By Paul Osborne, AAP Senior Political Writer
CANBERRA, April 8 AAP – Malcolm Turnbull is a man of many surprises.
Eyebrows were raised when a media alert on Wednesday announced the prime minister would be speaking at a Westpac function.
This is the same bank at the centre of legal action by the Australian Securities and Investments Commission over allegations of a multi-billion-dollar rigging of interest rate trading.
At the same time the Panama Papers scandal is rippling across the financial and political world and Labor has been scathing of corporate tax avoidance.
Turnbull – a former investment banker – turned up to help a bank celebrate its 199th birthday in the midst of deep public mistrust about financiers.
The prime minister could have given a short, diplomatic speech about the humble beginnings of banks and how they help shape the economy.
But while he spoke of celebration, he also had some sharp words.
“We have to acknowledge that there have been too many troubling incidents over recent times for them simply to be dismissed.
“Wise bankers understand that banks need to very publicly demonstrate that their values of trust, integrity, placing the customer first in every way – these must be lived and not just spoken.”
It was a surprising move by Turnbull, but an acknowledgement of growing concern among voters and in political ranks that the corporate sector is not being brought to account.
Coalition senator John Williams suggested a royal commission is needed.
Labor senator Sam Dastyari may have over-egged it by calling the Westpac allegations “potentially the largest financial crime of its type ever in Australian history”.
“What the prime minister did was go to celebrate a party of a bank currently being charged by its own regulator for ripping everybody off,” the Labor strategist said.
But Williams and Dastyari reflect a growing public sentiment that the pendulum of accountability has swung too far away from the corporate sector, especially under the coalition government.
An Essential poll published this week put some figures around this sentiment.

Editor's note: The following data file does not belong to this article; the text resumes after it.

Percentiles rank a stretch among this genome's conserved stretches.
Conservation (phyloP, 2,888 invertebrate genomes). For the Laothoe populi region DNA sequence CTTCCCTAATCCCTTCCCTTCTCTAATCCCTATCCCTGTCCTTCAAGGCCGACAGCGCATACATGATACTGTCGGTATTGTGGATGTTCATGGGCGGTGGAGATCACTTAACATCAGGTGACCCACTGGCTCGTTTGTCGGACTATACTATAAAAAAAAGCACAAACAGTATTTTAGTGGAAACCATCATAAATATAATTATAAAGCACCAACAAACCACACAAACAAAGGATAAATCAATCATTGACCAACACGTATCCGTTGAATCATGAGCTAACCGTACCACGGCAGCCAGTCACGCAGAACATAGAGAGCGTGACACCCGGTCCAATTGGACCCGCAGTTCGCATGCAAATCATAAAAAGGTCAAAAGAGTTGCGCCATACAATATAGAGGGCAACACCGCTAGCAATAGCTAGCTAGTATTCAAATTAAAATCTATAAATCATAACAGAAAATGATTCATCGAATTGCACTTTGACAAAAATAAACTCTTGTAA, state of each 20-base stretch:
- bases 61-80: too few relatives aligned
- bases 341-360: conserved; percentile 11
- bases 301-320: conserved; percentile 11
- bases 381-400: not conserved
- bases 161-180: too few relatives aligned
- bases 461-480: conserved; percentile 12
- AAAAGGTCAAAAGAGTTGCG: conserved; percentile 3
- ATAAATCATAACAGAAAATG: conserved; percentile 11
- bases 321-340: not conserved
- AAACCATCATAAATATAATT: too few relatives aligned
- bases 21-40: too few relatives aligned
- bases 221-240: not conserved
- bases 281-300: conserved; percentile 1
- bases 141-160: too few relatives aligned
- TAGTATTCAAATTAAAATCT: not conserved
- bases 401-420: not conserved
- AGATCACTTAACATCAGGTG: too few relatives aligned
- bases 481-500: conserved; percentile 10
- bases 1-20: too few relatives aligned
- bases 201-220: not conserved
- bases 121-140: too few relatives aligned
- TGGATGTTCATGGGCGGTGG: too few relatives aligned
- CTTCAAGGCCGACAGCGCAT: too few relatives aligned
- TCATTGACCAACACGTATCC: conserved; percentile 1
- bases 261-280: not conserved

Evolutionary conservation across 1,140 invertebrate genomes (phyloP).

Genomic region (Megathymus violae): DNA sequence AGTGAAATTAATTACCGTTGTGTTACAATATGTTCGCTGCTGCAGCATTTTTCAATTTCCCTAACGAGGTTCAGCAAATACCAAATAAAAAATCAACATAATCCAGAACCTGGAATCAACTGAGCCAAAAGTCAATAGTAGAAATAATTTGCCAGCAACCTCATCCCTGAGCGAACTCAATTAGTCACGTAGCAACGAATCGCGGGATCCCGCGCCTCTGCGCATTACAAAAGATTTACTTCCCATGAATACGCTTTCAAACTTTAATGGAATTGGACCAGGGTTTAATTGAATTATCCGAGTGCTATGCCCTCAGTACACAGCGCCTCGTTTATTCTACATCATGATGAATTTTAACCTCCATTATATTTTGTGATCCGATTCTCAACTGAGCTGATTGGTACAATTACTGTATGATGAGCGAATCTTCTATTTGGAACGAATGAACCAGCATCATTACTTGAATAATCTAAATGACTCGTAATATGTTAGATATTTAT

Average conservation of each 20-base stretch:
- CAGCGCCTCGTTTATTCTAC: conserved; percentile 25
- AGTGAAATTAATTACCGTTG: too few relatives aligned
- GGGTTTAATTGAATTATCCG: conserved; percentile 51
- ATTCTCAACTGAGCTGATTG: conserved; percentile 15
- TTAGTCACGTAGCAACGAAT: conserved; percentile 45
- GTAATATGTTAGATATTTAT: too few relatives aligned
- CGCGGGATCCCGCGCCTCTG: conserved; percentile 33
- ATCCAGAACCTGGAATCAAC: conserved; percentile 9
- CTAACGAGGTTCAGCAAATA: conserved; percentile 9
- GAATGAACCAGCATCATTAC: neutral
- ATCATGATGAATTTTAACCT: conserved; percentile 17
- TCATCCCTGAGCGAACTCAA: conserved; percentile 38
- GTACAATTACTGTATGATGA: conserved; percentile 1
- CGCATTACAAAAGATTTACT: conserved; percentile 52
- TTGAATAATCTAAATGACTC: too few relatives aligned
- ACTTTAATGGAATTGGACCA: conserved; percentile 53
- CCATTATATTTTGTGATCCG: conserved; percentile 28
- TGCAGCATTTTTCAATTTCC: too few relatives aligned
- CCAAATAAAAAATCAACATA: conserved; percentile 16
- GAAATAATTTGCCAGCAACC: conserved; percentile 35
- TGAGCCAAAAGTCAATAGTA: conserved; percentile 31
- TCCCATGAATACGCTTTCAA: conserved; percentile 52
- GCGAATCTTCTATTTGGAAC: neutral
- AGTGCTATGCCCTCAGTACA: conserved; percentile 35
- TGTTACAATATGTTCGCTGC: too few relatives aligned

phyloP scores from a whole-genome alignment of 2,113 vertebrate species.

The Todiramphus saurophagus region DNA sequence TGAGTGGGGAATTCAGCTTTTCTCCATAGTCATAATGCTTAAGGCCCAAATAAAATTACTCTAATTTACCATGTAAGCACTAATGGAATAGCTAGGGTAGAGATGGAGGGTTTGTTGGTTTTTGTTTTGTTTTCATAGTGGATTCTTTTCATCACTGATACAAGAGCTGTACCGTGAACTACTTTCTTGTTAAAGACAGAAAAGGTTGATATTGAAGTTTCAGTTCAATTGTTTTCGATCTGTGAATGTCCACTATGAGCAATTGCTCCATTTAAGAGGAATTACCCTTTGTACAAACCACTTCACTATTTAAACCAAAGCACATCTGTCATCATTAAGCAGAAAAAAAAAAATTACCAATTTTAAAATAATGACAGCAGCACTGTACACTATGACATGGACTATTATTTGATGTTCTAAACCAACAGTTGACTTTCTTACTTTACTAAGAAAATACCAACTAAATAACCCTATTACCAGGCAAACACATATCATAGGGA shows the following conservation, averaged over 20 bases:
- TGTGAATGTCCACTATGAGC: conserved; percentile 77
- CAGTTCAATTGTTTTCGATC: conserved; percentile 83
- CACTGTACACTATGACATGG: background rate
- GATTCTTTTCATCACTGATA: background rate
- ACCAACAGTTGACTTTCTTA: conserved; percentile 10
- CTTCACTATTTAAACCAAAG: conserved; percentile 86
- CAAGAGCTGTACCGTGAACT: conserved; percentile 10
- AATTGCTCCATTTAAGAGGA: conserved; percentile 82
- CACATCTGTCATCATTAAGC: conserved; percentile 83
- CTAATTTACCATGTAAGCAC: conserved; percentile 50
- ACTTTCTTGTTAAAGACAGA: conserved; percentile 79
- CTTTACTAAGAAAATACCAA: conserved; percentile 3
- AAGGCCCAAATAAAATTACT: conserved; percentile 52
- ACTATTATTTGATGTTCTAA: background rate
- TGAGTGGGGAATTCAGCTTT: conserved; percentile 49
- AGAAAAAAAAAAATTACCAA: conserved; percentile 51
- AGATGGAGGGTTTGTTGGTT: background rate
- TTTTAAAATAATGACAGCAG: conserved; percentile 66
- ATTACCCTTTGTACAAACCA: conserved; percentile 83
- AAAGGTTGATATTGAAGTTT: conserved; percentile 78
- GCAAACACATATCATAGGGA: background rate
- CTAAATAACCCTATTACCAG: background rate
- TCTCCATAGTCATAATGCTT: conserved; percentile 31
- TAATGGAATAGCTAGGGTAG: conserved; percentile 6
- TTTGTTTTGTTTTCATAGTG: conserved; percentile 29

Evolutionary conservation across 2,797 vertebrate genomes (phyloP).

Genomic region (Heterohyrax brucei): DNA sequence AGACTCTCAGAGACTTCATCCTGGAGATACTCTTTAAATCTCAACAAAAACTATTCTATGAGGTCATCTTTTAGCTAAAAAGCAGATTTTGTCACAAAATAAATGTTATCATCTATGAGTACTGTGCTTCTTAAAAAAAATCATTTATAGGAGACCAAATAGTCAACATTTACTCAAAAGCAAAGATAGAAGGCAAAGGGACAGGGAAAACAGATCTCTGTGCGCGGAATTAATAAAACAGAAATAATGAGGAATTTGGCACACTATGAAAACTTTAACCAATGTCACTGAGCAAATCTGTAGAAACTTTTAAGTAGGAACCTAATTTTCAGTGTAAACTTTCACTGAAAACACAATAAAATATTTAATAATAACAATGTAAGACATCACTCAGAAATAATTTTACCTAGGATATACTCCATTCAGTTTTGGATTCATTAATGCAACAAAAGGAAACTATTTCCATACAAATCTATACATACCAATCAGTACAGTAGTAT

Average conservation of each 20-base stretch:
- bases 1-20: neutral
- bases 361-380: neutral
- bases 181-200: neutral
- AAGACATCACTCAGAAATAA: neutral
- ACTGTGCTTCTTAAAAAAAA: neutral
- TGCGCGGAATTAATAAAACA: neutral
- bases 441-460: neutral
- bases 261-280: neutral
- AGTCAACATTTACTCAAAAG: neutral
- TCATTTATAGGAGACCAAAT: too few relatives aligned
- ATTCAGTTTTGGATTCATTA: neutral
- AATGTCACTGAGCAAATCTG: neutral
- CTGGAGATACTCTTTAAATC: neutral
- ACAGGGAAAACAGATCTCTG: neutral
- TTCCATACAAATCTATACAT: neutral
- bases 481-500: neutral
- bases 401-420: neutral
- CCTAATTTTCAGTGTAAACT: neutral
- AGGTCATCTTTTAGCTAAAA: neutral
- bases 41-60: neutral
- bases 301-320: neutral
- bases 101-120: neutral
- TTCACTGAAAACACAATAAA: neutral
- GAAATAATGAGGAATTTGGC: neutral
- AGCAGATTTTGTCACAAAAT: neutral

Asked which groups are better off under Labor or Liberal, the figure for “large corporations” was 50 per cent for the Liberals and 11 per cent for Labor.
Asked the same question about banks, the figure was 47 per cent for the Liberals to Labor’s 11 per cent.
When it came to pensioners, 36 per cent said they would be better off under Labor compared with 16 per cent under the Liberals.
Similar ratios of two or three to one in favour of Labor were recorded for unemployment, single people, people with disabilities, families at public schools and low-income families.
The turnaround in the Newspoll this week for Labor, giving it a 51 versus 49 per cent two-party lead over the coalition for the first time since the September prime ministerial change, may have something to do with this divide.
Turnbull, who is one of the wealthiest men in parliament, is seen by many voters as being too close to the corporate sector and out of touch with the average worker.
If he’s to broaden his voter appeal he will need to shake off that image, without upsetting the coalition’s traditional business base.
There will be some appeal among the more aspirational small business owners in the electorate – and there are many of those – of a successful businessman leading the country and talking up his “ideas boom” to replace the mining boom.
But the remaking of his image faces a number of hurdles.
The first of these is that it is likely he will put a corporate tax cut, not a personal income tax cut, at the heart of his first budget on May 3.
The second is the prime minister’s new-found interest in attacking unions – the people who negotiate with corporations on behalf of workers.
The failure of the Australian Building and Construction Commission bill will be the trigger he uses to call a double-dissolution election on July 2 and make unions the focus of the election campaign.
The prime minister can’t be all things to all people.
But the surprising Westpac speech at least shows he’s aware he needs to find a middle ground.